Pickup Cover-ups

Legend has it that Jeff Beck was the first guy to start taking the covers off of his vintage style humbuckers in search of a new sound.  I don't know if there is any truth to this at all, but it is definitely true that pickup covers do color the sound of your pickups.

The Sound
Basically, the presence of pickup covers gives your guitar more of the mellow sound characteristic of a Les Paul, whereas without them you can achieve a brighter, more "trashy" sound.  Of course, the result depends entirely on the pickups themselves, but you can use this mod to accentuate the differences between, say, the bridge and neck position pickups.  Recall how one of Jimmy Page's Les Pauls has a covered neck pickup with an open-faced pickup in the bridge position.  That's the effect he was going for.

Try it!
If you want to experiment with new sounds, find a piece of magnetic sheet metal.  You can cut it to the dimensions of your pickups and, when you lay them on top, they will be held fast by the magnetism below.  Pretty neat, huh?  Actually, when I tried it, I made it such that I could attach it to my DiMarzio FRED using the pole pieces (I drilled 12 holes, then screwed the plate on with the pole pieces).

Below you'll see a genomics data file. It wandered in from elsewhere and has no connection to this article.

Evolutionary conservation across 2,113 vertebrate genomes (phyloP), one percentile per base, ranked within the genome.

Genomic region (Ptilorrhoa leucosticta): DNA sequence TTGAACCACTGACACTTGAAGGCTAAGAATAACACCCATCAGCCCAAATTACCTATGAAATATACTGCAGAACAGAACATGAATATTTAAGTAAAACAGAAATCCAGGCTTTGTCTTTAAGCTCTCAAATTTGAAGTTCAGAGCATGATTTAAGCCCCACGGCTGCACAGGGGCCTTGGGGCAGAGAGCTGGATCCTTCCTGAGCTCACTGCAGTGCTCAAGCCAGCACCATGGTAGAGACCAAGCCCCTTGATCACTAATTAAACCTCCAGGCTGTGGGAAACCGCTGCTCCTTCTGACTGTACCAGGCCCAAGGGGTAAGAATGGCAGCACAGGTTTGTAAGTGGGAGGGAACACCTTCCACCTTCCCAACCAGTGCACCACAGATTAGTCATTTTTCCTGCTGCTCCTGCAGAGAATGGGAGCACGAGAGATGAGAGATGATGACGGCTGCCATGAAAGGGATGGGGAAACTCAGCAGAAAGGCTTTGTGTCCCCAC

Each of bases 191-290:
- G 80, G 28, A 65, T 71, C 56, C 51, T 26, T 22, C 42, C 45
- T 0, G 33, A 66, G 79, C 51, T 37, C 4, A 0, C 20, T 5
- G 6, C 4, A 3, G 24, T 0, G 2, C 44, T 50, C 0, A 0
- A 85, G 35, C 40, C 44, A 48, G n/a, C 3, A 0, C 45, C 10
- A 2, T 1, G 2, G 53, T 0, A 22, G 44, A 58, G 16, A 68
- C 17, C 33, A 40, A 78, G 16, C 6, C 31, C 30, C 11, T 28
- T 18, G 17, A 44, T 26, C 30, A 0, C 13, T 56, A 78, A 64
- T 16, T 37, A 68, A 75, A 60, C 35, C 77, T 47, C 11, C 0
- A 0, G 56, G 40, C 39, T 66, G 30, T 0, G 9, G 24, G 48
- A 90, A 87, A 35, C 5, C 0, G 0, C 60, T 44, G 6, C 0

The nice thing about this modification is that it is completely and immediately reversible.  You can also switch it between the other guitars in your collection.  I have only experimented with this technique once, so you may have better or worse luck depending on your gear and other factors.  Note that there are a lot of variables to play with if one is so inclined, including the thickness of the metal, its iron content, etc.

You could also use a conventional pickup cover and modify it.  Watch this...

Start with a humbucker cover that fits the pickup(s) you want to work with.  Note that there are a variety of different sizes available.  I bought a standard 2" set, but it turned out my Seymour Duncan '59 pickups had the 1-15/16" spacing, so I had to bring the covers back and swap them out.

I've already started cutting with the Dremel here.  It could have been a bit straighter, but this was just an experiment.  The goal is just to have enough "wrap-around" over the edges that it looks like the pickup is completely covered.

Kids, please don't cut yourself or burn yourself on the hot metal and try to sue me.  Get your shop teacher to do the job for you.

Here's the top completely cut off.

Now most pickup covers aren't themselves magnetic, do they won't adhere to the pickup on their own.  Rather than modifying the pickup to hold the cover, we're just going to make it slightly magnetic.

Below the cover here is a piece sheet metal.  You can use the Dremel here as well or a pair of sheet metal cutters.  Don't wear out your wire cutters.  You'll need them for the rest of the projects on this site.

Finally, we use glue (epoxy is my preference) to attach the sheet metal to the pickup.  Now the magnetic pickup has something to grab onto.

So you start with this...

...and in a couple seconds you have this.  Not only does it change your sound, but you also get a different look for your guitar.

Think how long it would take you to change your pickups compared to this.  Yeah, a looooooooong time, and it would be a hell of a lot more expensive.

Copyright Alexplorer.